import asyncio

from src.handle_transcript import text_to_speech
from src.main_flow_helpers import choose_figure, start, play_round, \
is_another_round

def farewell() -> None:
farewell_message = "It was great having you here, " \
"hope to see you again soon!"
print(f"\n{farewell_message}")
text_to_speech(farewell_message)

async def get_round_settings(figure: str) -> dict:
new_round_choice = await is_another_round()
if new_round_choice == "new figure":
return {"figure": "", "another_round": True}
elif new_round_choice == "no":
return {"figure": "", "another_round": False}
elif new_round_choice == "yes":
return {"figure": figure, "another_round": True}

async def main():
start()
another_round = True
figure = ""

while True:
if not figure:
figure = await choose_figure()

while another_round:
await play_round(chosen_figure=figure)
user_choices = await get_round_settings(figure)
figure, another_round = \
user_choices.get("figure"), user_choices.get("another_round")
if not figure:
break

if another_round is False:
farewell()
break

if __name__ == "__main__":
asyncio.run(main())

We had several ideas in mind that we didn’t get to implement during the hackathon. This was either because we did not find an API we were satisfied with during that weekend, or due to the time constraints preventing us from developing certain features. These are the paths we didn’t take for this project:

Matching the Response Voice with the Chosen Figure’s “Actual” Voice

Imagine if the user chose to talk to Shrek, Trump, or Oprah Winfrey. We wanted our text-to-speech library or API to articulate responses using voices that matched the chosen figure. However, we couldn’t find a library or API during the hackathon that offered this feature at a reasonable cost. We’re still open to suggestions if you have any =)

Let the Users Talk to “Themselves”

Another intriguing idea was to prompt users to provide a vocal sample of themselves speaking. We would then train a model using this sample and have all the responses generated by ChatGPT read aloud in the user’s own voice. In this scenario, the user could choose the tone of the responses (affirmative and supportive, sarcastic, angry, etc.), but the voice would closely resemble that of the user. However, we couldn’t find an API that supported this within the constraints of the hackathon.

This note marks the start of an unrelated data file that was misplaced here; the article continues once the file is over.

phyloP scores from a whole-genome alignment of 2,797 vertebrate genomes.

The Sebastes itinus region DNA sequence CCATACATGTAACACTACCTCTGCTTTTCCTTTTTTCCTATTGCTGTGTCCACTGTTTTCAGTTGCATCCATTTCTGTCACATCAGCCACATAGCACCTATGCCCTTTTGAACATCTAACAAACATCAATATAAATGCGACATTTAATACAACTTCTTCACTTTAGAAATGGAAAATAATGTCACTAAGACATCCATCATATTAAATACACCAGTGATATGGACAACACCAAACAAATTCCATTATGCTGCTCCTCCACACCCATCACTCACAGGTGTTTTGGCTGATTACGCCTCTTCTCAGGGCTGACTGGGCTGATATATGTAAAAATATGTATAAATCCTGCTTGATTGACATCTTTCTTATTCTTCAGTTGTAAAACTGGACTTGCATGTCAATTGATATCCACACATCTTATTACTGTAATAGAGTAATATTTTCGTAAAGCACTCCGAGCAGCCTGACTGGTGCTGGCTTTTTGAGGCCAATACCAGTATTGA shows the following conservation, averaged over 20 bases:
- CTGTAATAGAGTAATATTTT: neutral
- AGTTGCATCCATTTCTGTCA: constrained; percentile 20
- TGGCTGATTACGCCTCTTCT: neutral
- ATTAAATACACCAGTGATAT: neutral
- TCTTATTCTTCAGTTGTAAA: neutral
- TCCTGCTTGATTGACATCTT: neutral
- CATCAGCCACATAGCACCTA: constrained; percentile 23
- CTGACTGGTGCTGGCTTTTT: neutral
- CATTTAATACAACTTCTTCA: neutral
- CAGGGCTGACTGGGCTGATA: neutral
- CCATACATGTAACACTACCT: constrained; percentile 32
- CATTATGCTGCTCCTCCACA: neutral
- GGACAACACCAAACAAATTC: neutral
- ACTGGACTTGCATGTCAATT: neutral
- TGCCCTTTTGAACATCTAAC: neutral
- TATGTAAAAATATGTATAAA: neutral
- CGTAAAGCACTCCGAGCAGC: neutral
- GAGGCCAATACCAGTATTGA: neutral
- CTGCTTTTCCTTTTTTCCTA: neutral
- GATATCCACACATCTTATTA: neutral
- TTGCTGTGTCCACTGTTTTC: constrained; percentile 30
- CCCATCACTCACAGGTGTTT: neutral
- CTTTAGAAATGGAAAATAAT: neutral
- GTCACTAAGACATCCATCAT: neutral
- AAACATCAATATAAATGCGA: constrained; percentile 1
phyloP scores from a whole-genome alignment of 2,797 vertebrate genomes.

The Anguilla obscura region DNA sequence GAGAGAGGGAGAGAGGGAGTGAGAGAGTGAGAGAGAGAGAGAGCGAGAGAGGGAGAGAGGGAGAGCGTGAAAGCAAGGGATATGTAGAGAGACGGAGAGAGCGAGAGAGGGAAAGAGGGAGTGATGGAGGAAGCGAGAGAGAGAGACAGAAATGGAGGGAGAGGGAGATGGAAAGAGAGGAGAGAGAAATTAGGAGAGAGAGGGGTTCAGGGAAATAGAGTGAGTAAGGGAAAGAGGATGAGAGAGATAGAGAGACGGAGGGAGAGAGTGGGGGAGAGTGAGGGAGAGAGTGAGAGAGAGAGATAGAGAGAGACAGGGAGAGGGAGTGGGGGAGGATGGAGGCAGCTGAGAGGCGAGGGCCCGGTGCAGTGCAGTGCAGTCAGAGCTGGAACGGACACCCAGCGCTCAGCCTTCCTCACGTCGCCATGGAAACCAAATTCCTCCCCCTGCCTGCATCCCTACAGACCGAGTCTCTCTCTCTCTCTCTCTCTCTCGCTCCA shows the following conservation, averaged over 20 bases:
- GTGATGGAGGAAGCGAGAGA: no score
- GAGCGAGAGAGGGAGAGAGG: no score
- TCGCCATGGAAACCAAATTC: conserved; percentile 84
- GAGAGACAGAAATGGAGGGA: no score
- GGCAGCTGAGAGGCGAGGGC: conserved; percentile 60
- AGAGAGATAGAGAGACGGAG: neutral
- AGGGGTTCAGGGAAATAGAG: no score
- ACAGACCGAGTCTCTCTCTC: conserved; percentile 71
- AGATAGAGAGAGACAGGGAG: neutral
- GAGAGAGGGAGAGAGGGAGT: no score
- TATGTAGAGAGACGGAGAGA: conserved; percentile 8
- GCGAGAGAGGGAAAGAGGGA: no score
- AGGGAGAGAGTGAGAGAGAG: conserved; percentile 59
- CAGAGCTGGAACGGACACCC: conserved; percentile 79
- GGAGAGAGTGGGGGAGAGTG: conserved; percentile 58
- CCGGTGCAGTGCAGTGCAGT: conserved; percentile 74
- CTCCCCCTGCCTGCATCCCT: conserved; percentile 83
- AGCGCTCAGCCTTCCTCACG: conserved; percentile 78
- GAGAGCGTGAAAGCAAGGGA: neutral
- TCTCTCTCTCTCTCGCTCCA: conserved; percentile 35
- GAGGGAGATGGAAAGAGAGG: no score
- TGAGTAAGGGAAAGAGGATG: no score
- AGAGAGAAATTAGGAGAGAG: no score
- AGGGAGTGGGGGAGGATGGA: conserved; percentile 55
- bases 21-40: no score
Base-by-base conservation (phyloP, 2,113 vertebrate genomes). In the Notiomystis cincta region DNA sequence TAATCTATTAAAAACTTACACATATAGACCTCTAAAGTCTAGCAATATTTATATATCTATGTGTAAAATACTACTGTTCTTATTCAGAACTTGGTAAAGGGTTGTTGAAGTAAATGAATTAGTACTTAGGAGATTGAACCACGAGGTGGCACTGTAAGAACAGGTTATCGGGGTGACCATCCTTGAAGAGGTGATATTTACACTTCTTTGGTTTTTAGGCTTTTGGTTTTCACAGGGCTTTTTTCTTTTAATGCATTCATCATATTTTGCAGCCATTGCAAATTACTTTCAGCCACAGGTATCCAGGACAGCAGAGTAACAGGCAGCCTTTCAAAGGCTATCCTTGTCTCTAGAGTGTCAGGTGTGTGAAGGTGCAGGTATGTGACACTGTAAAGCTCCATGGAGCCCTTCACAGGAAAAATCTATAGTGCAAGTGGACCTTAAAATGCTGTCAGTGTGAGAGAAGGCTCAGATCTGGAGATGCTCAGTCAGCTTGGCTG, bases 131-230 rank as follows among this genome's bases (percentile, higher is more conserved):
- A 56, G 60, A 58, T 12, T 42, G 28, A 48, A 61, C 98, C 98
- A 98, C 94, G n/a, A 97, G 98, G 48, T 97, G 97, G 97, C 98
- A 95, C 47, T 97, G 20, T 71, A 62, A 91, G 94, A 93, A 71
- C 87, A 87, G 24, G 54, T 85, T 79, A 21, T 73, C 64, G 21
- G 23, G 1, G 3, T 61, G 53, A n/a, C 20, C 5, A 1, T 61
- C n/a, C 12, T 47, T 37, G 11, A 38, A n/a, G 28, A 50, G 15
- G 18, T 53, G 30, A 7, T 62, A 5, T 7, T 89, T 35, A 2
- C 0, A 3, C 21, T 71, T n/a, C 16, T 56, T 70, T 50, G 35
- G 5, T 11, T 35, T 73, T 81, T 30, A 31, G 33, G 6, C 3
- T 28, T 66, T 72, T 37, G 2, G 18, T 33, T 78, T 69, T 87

Adding a Frontend to Our Application

Our initial plan was to include a frontend component in our application. However, due to a last-minute change in the number of participants in our group, we decided to prioritize the backend development. As a result, the application currently runs on the command line interface (CLI) and doesn’t have frontend side.

Latency is what bothers me most at the moment.

There are several components in the flow with a relatively high latency that in my opinion slightly harm the user experience. For example: the time it takes from finishing providing the audio input and receiving a transcription, and the time it takes since the user presses a button until the system actually starts recording the audio. So if the user starts talking right after pressing the key — there will be at least one second of audio that won’t be recorded due to this lag.

Want to see the whole project? It’s right here!

Also, warm credit goes to Lior Yardeni, my hackathon partner with whom I created this game.

In this article, we learned how to create a speech-to-text-to-speech game using Python, and intertwined it with AI. We’ve used the Whisper model by OpenAI for speech recognition, played around with the FuzzyWuzzy library for text matching, tapped into ChatGPT’s conversational magic via their developer API, and brought it all to life with pyttsx3 for text-to-speech. While OpenAI’s services (Whisper and ChatGPT for developers) do come with a modest cost, it’s budget-friendly.

We hope you’ve found this guide enlightening and that it’s motivating you to embark on your projects.

Cheers to coding and fun! 🚀